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i'm honored to have known and to have worked with dr. donald will. and i ask my colleagues to honor him today and i yield back. the speaker pro tempore: the gentlelady's time has expired. for what purpose does the gentleman from ohio seek recognition? the gentleman is recognized. the speaker: mr. speaker, my colleagues, i know the whole house is paying close attention to the crisis in ukraine. what's going on there is more than a cause for concern, it's a cause for action. america has a responsibility to stand up for freedom around the globe. and the house will work with the administration to support the ukrainian people and confront russian aggression. in fact, the house has already taken serious steps in this regard. for years we've been pursuing an all-of-the-above energy strategy. it's part of our focus on the floor this week, in fact. because developing our own resources just doesn't bring jobs home, it strengthens america abroad. last month the energy and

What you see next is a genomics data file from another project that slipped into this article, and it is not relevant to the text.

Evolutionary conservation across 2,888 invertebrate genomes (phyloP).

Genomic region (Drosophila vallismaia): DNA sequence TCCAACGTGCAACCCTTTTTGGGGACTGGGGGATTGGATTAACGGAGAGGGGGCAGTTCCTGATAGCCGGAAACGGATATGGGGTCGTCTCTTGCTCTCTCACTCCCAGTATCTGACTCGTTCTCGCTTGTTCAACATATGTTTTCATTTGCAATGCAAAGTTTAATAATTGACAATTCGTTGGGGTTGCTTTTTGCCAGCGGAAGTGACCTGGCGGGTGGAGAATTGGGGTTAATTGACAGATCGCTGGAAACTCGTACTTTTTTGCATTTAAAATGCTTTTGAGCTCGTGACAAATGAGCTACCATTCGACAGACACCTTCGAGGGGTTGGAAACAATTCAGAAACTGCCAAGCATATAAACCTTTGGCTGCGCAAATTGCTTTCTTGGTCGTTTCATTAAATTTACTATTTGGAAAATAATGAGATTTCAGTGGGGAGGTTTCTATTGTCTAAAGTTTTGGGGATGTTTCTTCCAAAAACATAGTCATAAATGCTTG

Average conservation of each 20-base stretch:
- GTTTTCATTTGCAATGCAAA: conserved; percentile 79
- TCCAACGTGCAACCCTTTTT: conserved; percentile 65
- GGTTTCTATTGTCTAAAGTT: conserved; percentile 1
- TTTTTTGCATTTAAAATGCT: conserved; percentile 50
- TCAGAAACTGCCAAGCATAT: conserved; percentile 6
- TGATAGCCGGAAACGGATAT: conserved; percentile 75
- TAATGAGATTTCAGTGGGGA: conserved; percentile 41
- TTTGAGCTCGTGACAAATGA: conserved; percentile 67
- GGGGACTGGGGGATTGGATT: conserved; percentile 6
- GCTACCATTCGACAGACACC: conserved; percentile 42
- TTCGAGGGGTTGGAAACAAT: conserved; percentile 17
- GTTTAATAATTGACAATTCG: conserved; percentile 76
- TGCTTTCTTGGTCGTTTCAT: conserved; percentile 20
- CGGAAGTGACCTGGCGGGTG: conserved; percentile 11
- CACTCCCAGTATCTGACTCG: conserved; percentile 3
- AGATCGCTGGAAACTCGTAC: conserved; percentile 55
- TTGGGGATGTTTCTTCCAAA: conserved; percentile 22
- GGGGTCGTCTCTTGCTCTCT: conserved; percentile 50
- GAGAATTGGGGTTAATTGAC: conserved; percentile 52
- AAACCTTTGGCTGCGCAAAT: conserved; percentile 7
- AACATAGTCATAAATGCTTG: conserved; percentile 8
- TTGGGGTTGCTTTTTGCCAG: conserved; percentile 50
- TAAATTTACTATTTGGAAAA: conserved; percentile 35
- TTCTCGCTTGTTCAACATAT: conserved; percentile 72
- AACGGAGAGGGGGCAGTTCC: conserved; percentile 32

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commerce committee released a report that says, and i'll quote, by becoming a natural gas exporter, the u.s. can you is plant the influence of other -- supplant the influence of other importers like russia and iran while strengthening our allies and trading partners around the world. the key word in that statement is can. we can is up plant russia's influence but -- supplant russia's influence but we won't as long as we have to contend with the energy department's achingly slow approval process. as we speak, the administration is sitting on 24 applications for natural gas exports, it's approved just six in the last three years. this amounts to a de facto ban that only emboldins vladimir putin, allowing him to sell large quanltities of natural gas to -- quantities of natural gas to our allies. the american people have seen the threat that putin puts forward. they know something must be done. the president should do the